I wanted to learn how kmeans works (and believe I have). I created a crude 2 k model with visual plotter to understand the process. Basically, you start with 2 random spots and calculate the distance of each point to the center spots. Which ever spot is closer the point get's classified into. You then recalculate 2 new centers based on the last assignment and repeat until there is no change in assignment. Critiques, rebukes, and improvements welcomed. It is designed more for me to learn so each iteration requires a key press.

I kept everything in base install R. Also...Not optimized or generalizable to k clusters (these improvements are welcomed). Also relies on global variables.

Code:

```
#Fake data
x1_p <-rnorm(100)
x2_p <-rnorm(100)
x1 <- c(x1_p, x1_p + rnorm(100, 3, .2))
x2 <- c(x2_p, x2_p + rnorm(100, 3, .1))
# plot data
plot(x1, x2)
k <- 2
# random center finder
random_center <- function(){
start_x1 <- sample(seq(min(x1), max(x1), by=.02), k)
start_x2 <- sample(seq(min(x2), max(x2), by=.02), k)
split(data.frame(cbind(start_x1, start_x2)), 1:2)
}
# k-colorizing plotting function
replotter <- function(){
plot(x1, x2)
points(centers[[1]][1], centers[[1]][2], pch=19, cex=2, col="red")
points(centers[[2]][1], centers[[2]][2], pch=19, cex=2, col="blue")
cents <- do.call(rbind, centers)
text(cents[, 1], cents[, 2]+.4, labels=c("1", "2"))
}
converged <- FALSE
centers <- random_center()
assignment2 <- NULL
replotter()
# kmeans loop
while(!isTRUE(converged)){
replotter()
assignment <- unlist(Map(function(a, b) {
p<-which.min(c(
dist(cbind(c(centers[[1]][1], a), c(centers[[1]][2], b))),
dist(cbind(c(centers[[2]][1], a), c(centers[[2]][2], b)))
))
points(a, b, col = ifelse(p==1, "red", "blue"), pch=19)
p
}, x1, x2))
invisible(readline(prompt="Press [enter] to continue"))
if (length(rle(assignment)$lengths) == 1){
centers <- random_center()
} else {
centers <- lapply(split(data.frame(cbind(x1, x2)), assignment), colMeans)
if (!is.null(assignment2)) converged <- all.equal(assignment2, assignment)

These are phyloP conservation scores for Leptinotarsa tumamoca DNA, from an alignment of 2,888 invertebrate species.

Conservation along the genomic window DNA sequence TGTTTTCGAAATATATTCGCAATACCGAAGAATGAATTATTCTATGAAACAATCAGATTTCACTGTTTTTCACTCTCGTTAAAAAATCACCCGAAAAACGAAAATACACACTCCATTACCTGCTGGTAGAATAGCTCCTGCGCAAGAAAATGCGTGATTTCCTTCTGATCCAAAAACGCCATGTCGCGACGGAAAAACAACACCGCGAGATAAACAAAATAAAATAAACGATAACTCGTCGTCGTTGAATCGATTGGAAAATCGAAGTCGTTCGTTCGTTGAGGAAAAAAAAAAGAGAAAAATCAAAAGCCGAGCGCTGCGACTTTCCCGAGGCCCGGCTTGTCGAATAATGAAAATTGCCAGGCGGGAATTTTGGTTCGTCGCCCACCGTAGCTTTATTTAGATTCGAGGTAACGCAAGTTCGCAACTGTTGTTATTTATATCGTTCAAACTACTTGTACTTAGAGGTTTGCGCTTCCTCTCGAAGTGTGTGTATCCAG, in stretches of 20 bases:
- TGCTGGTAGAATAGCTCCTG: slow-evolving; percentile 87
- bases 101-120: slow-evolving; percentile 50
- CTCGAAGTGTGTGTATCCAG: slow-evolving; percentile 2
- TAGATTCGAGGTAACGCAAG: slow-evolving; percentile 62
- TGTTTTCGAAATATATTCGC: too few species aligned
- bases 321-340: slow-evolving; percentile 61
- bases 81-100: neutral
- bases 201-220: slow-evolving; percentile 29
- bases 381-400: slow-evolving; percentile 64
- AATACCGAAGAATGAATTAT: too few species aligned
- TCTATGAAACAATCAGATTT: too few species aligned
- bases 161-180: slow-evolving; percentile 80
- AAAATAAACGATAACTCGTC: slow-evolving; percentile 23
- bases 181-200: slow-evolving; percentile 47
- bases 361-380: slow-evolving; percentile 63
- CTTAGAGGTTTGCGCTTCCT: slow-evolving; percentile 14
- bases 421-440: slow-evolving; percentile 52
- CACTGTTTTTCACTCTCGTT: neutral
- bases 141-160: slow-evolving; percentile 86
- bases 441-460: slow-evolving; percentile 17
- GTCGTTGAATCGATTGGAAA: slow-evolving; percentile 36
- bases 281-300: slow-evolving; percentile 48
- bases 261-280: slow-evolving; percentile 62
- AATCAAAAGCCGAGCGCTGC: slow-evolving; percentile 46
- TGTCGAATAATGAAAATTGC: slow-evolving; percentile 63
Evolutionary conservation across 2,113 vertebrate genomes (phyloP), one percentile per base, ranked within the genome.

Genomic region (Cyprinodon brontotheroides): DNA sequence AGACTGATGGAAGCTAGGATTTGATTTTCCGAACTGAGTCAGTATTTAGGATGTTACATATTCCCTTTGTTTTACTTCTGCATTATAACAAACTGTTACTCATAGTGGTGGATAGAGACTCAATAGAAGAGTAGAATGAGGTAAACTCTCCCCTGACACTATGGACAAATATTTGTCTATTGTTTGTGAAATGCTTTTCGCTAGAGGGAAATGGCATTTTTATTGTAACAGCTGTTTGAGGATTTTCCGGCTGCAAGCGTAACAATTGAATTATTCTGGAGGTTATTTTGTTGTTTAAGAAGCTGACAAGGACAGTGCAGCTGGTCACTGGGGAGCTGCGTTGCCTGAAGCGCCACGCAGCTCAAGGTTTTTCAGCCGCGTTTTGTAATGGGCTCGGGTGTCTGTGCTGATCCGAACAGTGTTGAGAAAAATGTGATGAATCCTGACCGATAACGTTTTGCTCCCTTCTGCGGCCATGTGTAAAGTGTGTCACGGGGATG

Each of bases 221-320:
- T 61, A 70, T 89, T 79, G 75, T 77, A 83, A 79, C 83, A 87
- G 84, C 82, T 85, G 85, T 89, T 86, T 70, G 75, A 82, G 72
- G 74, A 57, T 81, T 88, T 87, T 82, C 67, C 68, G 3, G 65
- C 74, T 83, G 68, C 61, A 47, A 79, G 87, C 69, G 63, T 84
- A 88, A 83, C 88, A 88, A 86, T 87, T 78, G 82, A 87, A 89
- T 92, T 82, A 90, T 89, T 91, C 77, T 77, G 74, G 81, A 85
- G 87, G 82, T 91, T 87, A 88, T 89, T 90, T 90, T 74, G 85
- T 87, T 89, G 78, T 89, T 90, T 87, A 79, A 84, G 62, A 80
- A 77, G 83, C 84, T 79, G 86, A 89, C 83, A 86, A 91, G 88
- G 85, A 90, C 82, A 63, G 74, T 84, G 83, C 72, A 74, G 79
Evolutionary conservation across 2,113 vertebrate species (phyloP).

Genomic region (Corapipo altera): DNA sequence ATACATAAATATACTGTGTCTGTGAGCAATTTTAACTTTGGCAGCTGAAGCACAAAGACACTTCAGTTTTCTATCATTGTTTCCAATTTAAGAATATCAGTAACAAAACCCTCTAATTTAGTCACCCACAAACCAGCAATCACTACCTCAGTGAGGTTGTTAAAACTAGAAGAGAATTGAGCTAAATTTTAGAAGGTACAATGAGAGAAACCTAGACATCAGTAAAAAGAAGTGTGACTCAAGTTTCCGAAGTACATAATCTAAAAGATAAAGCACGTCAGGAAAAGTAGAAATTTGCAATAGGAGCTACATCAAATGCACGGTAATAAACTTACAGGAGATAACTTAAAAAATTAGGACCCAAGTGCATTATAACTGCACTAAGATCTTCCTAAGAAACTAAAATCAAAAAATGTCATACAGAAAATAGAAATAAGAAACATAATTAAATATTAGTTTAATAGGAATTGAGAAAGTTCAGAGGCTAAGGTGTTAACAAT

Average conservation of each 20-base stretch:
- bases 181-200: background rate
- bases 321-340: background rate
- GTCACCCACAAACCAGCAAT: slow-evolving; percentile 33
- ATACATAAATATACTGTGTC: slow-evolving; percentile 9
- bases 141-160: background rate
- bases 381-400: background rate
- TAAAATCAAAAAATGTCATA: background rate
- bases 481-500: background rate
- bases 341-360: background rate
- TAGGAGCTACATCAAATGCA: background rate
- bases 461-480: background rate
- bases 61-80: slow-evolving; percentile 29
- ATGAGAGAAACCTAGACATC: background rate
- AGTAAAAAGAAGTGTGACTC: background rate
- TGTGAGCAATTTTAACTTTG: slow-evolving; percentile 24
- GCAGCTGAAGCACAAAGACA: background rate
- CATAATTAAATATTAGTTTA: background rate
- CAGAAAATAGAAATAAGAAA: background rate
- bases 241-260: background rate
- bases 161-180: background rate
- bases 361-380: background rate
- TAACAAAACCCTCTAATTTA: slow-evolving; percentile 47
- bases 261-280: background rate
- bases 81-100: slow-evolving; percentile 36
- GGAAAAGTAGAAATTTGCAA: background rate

assignment2 <- assignment
}
}
assignment
```

One approach I would recommend is to think of this like Expectation-Maximization. Thus, break it into 2 functions E and M. The E function will take the random centers (initially) and do the assignments based on your distance metric (who is closest to each center). The M function will then recalculate the centers based on the new assignments. Thus, the body of k-means becomes a simple repeat and E and M until you get convergence.

Code:

```
centers <- random_centers(k) # initialize or select random points or other start methods
while (test_convergence(...))
{
assignments <- E(centers, d) # d is the distance function to use
visualize(assignments, centers)
centers <- M(assignments, d) # optimize the centers again
visualize(assignments, centers)
}
```

Anyway, I don't know if there's a function that will create binary dummy variables for you from a vector--and some QA would need to handle NA values--but here is my dummy function. The only things I found online were to use model.matrix, so this basically wraps that technique.

Code:

```
dummy <- function(x)
{
nm <- sort(unique(x))
x <- data.frame(f = factor(x, nm, nm))
x <- model.matrix(~ 0 + f, x)
colnames(x) <- nm
x
}
```

Code:

`diag(length(unique(x)))[rep.int(unique(x),table(x)),]`

Code:

`diag(length(unique(x)))[match(x,unique(x)),]`